Courtesy of Douglas Gordon and Philippe Parreno

douglas gordon and philippe parreno
zidane: a 21st century portrait
2006
still from video

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But we know these two works well, shiny objects in the Sport constellation of the art market. Allow us instead to triangulate between these two stars to approximate the position of a third . . .

Rupture: Time
In Accumulated Football, the Brazilian/Swedish artist Isabel Löfgren composes a football field by sampling and overlaying screenshots of television frames at regular 30-second intervals, a uniform, rhythmic gesture that opens up a plenitude of diversity within its program. In so doing, she makes explicit the forgotten fact of televised football: for the viewer at home the pitch is not 100-130 yards in length by 50-100 yards in width, as mandated by the world governing body FIFA, but rather exists in luminescent resolution at a standardized 16:9 or 4:3 aspect ratio. The field of view is always a cropped version of the live action, whose precise representational dimensions depend on a calculus between maximizing the number of players on the pitch at once and showing each athlete in as much visual detail as possible. It is always a framed subset of the genuine article — flattened, dulled — that is constituted as the visible for the gaze and touch of remote consumers.

Courtesy of Isabel Lofgren

isabel löfgren
accumulated football (detail)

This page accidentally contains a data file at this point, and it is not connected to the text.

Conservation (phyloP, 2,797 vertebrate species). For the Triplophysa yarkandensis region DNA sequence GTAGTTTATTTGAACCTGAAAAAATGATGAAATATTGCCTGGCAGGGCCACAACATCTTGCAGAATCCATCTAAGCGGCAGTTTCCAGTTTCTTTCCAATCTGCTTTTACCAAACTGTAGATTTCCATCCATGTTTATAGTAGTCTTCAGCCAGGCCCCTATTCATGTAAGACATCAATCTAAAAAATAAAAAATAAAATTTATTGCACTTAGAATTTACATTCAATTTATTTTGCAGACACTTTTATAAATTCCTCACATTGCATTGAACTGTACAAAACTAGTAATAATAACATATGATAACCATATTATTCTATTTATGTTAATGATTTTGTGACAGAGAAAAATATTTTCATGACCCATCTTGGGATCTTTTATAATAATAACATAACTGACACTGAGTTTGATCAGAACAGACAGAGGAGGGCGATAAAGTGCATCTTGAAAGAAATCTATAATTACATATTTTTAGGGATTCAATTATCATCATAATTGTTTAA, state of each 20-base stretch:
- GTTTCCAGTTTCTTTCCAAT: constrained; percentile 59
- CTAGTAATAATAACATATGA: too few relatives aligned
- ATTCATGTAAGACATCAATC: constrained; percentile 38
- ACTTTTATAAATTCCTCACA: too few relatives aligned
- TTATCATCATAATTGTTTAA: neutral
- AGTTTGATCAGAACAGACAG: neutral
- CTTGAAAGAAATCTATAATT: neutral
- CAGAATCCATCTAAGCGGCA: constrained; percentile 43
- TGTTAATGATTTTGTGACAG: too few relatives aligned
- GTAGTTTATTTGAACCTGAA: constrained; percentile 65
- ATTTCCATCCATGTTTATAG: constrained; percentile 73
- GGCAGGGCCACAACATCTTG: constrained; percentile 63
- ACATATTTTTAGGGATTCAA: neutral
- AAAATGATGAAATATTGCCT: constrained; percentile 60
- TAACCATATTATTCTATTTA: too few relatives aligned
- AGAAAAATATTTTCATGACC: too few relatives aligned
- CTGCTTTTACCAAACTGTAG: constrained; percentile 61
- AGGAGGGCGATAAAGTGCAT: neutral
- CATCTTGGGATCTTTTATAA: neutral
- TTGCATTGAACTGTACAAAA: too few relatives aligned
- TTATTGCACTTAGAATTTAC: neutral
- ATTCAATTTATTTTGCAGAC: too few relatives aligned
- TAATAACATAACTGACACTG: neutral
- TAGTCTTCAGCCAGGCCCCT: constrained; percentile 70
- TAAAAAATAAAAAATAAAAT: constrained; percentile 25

2011
photographic print
225 x 45 cm

Modern television production sidesteps this calculus somewhat by adding camera perspectives to the mix, cutting back and forth between various angles and focal resolutions — such as the approach described earlier with the Zidane film. But Löfgren sticks resolutely with the main wide-angle shot, for her interest is less concerned with space than with time. She extracts time from the moving television image to (re)constitute the match anew as a still photograph: layering, transparency and saturation are presented as strategies for compressing and composing time.

Courtesy of Isabel Lofgren

isabel löfgren
accumulated football (detail)

As such, the field becomes populated by uniformed spectres that dart along different movement vectors, blurring into betweenness and foregrounding frame rate — apparitions of the multiple body as it moves within time. None of these bodies are necessarily true or false but rather exist in ternary logic: perhaps yes or perhaps no. They suggest alternative retrospective codings to those revealed by Farocki in Deep Play.

And not surprisingly, this compression of time effects a corresponding perceptual dilation of space in turn: the football field simply feels longer than usual, as if "breaking out" or reaching beyond the horizontal boundaries of the television frame has stretched our normal understanding of matter(s). To flip the relation, Accumulated Football perhaps offers a cogent reminder of precisely the box in which we somatically exist, static in both senses of the televised word.

The Affective Computer

(a slow paper pounce, a floating lazily down an amsterdam [channel] … )

Toward a Fleshy Architecture of Baseball

Baseball is a game of discrete operations. Or, as McLuhan used to suggest, the industrial assembly line economy perfected in its sporting form.